CHARTERED ACCOUNTANT'S NEWS & VIEWS
An accounting knowledge database
To all our MYOB Banklink clients we are in the process of changing accounting software from MYOB Banklink to MYOB Essentials. We are doing this to future proof your accounting data as MYOB Banklink software is old technology and MYOB’s support has decreased as they will eventually no longer provide this software. This change will also mean we can take advantage of the many benefits MYOB Essentials has to offer such as:
We will be in contact with you soon to explain in more detail how this change will affect you.
“There is nothing more constant than change”—Heraclitus 535BC
While not meaning to imply that you are no longer capable of climbing our stairs, please feel free to phone and request an alternative arrangement. We can come out to you, or meet you downstairs if you wish.
We are just a call away!
Invoices & statements
In recent times we have emailed out to clients our quarterly newsletter, and annual questionnaires. If you wish to receive these documents by email, and you have not already received them electronically, please give us a call to arrange.
The next stage in this electronic process is , we intent to start emailing fee invoices and statements to all clients. We will shortly be sending a notice via email to confirm this change. Hard printed copies of the documents will still be available.
Your co-operation in this matter is appreciated.
Making tax simpler
In April, the Government announced proposals to simplify business tax, with legislation to be passed in August this year. They asked for feedback by end May on the best way to implement these proposals. The earliest of the changes would take effect from April 2017, with more coming online in 2018. At the moment, this would change the tax landscape to look something like this:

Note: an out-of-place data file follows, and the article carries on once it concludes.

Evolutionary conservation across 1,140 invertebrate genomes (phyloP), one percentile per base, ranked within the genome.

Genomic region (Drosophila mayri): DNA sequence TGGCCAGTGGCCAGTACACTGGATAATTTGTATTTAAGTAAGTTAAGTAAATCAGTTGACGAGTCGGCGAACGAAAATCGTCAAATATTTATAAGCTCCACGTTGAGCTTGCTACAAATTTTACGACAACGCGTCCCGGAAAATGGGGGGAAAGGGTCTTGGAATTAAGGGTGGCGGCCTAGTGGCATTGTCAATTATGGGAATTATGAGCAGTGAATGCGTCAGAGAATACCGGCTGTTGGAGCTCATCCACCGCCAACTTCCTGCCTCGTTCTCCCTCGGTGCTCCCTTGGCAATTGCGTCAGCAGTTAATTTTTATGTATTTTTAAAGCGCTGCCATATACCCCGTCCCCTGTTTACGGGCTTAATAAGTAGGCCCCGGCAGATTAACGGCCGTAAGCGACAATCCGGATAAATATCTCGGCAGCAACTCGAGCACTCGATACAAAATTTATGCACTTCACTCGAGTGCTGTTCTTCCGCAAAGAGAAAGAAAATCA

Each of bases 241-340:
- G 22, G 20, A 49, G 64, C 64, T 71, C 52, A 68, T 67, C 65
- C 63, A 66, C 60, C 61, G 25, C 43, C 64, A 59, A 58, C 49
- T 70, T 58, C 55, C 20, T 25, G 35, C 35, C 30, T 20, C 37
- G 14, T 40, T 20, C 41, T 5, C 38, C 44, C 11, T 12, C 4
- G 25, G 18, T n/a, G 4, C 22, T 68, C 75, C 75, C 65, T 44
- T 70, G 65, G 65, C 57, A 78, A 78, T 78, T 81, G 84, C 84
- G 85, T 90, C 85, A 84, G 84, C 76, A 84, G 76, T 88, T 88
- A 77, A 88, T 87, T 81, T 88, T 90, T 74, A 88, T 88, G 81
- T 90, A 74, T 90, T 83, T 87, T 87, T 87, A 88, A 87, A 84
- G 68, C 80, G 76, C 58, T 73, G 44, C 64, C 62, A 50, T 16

From 1 April 2017
Use of money interest
Hundreds of thousands of taxpayers will be better off following the government’s proposed revamp of business tax, as they will be removed from Inland Revenue’s use of money interest regime, says Tax Management NZ chief executive Chris Cunniffe.
Taxpayers using the standard uplift method (paying 105% of last year’s tax bill) will no longer be charged interest if they underpay at their first and second provisional tax dates, provided they pay the income tax they owe at their last provisional tax date.
Businesses and individuals who have residual income tax below $60,000 will also not be subjected to interest. It is expected that 67,000 taxpayers will benefit from this.
Incremental late payment penalties will be removed from new debt for goods and services tax, income tax and working for families tax credits.
Credit reporting of tax debt
Inland Revenue can disclose significant tax debts to credit reporting agencies, so that other businesses considering extending credit can make more informed commercial decisions.
Inland Revenue can share information with the Registrar of Companies to help enforce company law requirements. This will help weed out non-compliant companies continuing to trade with an unfair commercial advantage over compliant businesses.
Withholding tax and schedular payments
Contractors will be able to elect their own withholding tax rate.
Contractors working for labour-hire firms can be covered by withholding tax.
Contractors and their payers can forge voluntary withholding agreements so that contractors can have tax withheld on a payday basis, reducing the impact of provisional tax.
From 1 April 2018
A new way to calculate and pay provisional tax
The accounting income method (AIM), which will be available to taxpayers with turnover of $5 million or less, will allow those who have IRD-approved accounting software to pay income tax on a two-monthly basis. Up to 110,000 taxpayers will be eligible.
Companies can pay tax as agents for shareholder-employees in respect of their shareholder-employee salary. This will reduce the impact of provisional tax for shareholder-employees.